Years ago I came across High Yield Investment Programs and was shocked at their existence. They somehow continue to exist and after I had a twitter account promoting them start to follow me the other day, I thought they would make an excellent scam warning post.
There are certain things people who have been investing for a while will see that makes us 99.9999% sure something is a scam. There’s always the possibility of doubt (maybe the sun won’t rise tomorrow), but certain claims or behaviors make things seem quite suspect.
One of the biggest red flags is a guarantee of an outsized return. With investing, there’s such thing as a free lunch, so usually if someone promises high returns with low risk something else is going on – and you should certain dig until you find it.
Bernie Madoff, perpetrator of one of the largest Ponzi schemes in history, offered a 12% guaranteed annual return to his investors. The 12% figure isn’t outrageous, all sorts of investors have earned those returns. Heck, it was even possible in the 1980s to get those kinds of returns on certificates of deposit, widely regarded as one of the safest possible investments. The suspect part of Madoff’s scheme was that it was guaranteed (and paid) every year.
How Ponzi schemes work, and what Madoff was doing, is simply to pay past investors with the deposits from newer investments. As soon as the tide turns against you and more money is going out than is coming in, you take the money and run.
In its simplest case, imagine the “John Champaign Ponzi Scheme”. You give me $100 and in the first year I give you $12 back (from your own money) and I have a good time with $2 from your investment. You’re happy that you got your 12%, I lie to you that your investment is now worth $105 dollars – when it’s actually now worth $86 – and life continues. In the next year, I give you another $12 and take $2 for myself. Continuing to lie, I tell you your investment has now grown to $111, when it actually is only worth $72. This continues – me paying you money from your own initial investment and taking some cash for my troubles – for 7 years before anything looks amiss. The entire time you are getting your “high annual returns” and phony statements that look like everything is great. Around the 7 year mark, I either run off with what’s left, or I admit what I’ve done and go to jail. In either case, your money is gone. If I’ve been successful in getting a bunch of other people to give me their money, I can start paying you off with their cash to keep the party going longer.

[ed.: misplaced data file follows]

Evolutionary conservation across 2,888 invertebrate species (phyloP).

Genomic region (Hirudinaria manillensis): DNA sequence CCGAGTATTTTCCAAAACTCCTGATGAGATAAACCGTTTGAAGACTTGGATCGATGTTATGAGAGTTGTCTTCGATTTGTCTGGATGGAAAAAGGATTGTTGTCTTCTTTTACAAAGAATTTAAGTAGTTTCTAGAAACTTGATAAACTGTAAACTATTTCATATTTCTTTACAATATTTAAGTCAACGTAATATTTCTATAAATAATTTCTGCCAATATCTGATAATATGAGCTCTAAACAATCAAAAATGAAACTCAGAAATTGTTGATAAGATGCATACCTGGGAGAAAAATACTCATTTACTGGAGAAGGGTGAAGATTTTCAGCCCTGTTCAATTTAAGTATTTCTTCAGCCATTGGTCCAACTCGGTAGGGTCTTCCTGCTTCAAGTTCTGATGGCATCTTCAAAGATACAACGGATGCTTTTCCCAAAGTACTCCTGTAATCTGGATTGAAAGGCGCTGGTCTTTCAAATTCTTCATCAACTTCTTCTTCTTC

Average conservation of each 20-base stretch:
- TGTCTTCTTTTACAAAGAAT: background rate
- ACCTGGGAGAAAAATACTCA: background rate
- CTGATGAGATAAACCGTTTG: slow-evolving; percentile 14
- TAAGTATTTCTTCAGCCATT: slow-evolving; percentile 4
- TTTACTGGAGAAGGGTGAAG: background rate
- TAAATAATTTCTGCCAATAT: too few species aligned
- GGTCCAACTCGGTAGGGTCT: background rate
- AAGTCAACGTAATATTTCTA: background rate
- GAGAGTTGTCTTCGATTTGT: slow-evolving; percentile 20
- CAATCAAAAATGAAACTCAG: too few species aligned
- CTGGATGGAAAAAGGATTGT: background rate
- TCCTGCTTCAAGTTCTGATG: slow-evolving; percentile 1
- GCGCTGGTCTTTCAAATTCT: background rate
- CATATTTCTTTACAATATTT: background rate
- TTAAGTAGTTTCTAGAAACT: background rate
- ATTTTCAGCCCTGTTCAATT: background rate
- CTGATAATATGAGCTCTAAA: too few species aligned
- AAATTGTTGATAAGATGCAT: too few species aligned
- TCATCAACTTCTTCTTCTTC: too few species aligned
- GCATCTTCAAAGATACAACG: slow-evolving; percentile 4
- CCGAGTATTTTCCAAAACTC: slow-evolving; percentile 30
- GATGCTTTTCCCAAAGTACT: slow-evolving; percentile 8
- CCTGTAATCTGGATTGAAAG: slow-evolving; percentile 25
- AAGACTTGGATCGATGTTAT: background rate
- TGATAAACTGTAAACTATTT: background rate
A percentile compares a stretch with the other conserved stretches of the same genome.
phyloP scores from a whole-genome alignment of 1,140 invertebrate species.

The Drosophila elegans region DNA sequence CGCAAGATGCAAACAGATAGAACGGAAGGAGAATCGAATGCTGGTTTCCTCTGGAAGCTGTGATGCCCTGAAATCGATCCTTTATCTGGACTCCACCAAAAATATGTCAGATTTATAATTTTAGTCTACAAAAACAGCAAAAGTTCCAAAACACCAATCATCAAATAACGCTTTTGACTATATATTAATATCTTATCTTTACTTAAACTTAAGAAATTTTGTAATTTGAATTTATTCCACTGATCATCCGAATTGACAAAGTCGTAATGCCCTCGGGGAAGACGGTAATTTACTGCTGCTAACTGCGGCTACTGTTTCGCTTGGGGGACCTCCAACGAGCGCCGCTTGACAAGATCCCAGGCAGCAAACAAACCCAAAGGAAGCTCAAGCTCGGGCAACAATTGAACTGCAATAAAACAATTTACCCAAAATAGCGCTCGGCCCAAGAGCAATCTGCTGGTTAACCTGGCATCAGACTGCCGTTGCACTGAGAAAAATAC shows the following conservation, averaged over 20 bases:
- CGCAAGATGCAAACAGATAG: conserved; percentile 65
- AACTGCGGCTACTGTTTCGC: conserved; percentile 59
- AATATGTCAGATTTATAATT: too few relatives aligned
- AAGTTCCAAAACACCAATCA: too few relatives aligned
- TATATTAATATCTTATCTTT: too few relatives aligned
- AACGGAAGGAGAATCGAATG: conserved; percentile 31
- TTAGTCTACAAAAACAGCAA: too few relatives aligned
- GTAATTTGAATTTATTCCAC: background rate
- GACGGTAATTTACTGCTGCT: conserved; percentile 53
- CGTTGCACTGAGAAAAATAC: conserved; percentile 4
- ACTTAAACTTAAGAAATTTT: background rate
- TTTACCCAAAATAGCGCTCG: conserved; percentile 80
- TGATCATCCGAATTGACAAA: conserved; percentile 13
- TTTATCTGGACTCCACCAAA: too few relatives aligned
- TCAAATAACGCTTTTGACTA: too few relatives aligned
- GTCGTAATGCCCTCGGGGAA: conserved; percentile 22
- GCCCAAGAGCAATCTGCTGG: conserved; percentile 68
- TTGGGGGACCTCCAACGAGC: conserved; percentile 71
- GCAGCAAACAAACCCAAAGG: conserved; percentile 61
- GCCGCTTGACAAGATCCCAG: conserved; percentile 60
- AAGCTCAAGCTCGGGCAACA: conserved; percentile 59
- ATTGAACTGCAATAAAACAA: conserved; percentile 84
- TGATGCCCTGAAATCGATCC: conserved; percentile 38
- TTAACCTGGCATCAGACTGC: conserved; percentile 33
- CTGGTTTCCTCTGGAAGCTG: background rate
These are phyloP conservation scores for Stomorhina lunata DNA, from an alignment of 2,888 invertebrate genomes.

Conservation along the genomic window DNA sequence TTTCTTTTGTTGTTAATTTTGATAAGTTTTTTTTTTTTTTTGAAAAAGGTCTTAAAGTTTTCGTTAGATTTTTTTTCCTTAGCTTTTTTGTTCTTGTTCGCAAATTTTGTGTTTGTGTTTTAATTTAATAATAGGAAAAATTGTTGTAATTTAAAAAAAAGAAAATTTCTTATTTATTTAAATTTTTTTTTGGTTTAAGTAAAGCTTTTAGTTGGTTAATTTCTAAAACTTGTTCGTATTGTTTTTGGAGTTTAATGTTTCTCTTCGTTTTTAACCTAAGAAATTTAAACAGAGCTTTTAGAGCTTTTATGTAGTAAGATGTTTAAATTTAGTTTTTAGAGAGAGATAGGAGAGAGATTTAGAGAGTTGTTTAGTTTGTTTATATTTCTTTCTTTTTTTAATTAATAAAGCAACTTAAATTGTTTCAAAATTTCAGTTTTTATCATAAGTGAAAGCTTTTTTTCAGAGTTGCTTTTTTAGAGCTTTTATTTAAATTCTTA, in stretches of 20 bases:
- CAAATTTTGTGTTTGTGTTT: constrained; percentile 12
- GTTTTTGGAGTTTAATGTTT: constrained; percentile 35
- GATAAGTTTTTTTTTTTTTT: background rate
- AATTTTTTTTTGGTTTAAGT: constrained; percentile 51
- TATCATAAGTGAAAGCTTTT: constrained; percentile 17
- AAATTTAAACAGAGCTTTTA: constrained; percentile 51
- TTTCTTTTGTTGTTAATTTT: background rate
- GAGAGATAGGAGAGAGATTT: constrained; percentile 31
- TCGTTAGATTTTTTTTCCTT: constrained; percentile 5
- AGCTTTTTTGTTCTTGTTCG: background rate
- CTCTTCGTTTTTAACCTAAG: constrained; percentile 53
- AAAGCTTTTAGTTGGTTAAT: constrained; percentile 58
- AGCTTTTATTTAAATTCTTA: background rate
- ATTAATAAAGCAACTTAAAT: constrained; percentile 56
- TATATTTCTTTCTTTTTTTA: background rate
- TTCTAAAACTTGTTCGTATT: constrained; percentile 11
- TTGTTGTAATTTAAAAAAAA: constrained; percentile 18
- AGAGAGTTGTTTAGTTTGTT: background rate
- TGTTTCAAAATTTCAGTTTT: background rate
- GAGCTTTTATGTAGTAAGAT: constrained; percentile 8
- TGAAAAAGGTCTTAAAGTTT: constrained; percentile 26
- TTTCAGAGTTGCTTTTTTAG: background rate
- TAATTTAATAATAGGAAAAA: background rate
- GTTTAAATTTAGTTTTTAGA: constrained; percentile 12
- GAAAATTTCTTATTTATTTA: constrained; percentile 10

HYIP are Ponzi schemes, but on steroids! Instead of promising 12% per year, they make truly outlandish claims like 800% per HOUR (with a “100% guarantee”)!!! This is truly ridiculous. If an investment actually could return 800% in an hour, and if it was compounded – continually reinvested – after 5 hours a single dollar would be worth more than all the wealth in the entire world (currently estimated at around 60 trillion).
This is clearly an outrageous and bold-faced lie.
I first came across HYIP when a woman was looking for a loan on Prosper. She wanted it for an “investment”, so I sent her a message asking about the investment. It turned out it was an HYIP, I could quickly tell it was a scam, and I wrote her back begging her not to give them any money – and certainly not to borrow money to send to them.
In the most recent Freakanomics book, they had an interesting theory about why the spelling and grammar in Nigerian Bank Scam letters are so bad. The thinking goes that when something is clearly a scam, the only people who will fall for it are easy marks – they don’t have any critical thinking.
Perhaps, like the silly e-mails we all used to get before spam filter, the crazy claims from HYIP are intended to drive away anyone who will ask reasonable questions.
Some people who realize that HYIP are no good try to make money indirectly from them. Some try to invest in the early stages, where the scammers will sometimes pay out hoping to get a good reputation and have more people invest with them. These “investors” know it’s a scam, but they try to get in and out before the whole thing falls apart. The other people make money from referring potential customers to the scammers – like the Twitter account that followed me. In my opinion, these two groups are as bad as the people running these scams.
Have you ever come across a HYIP before? What did you make of it? Do you know anyone who has been cheated by them?
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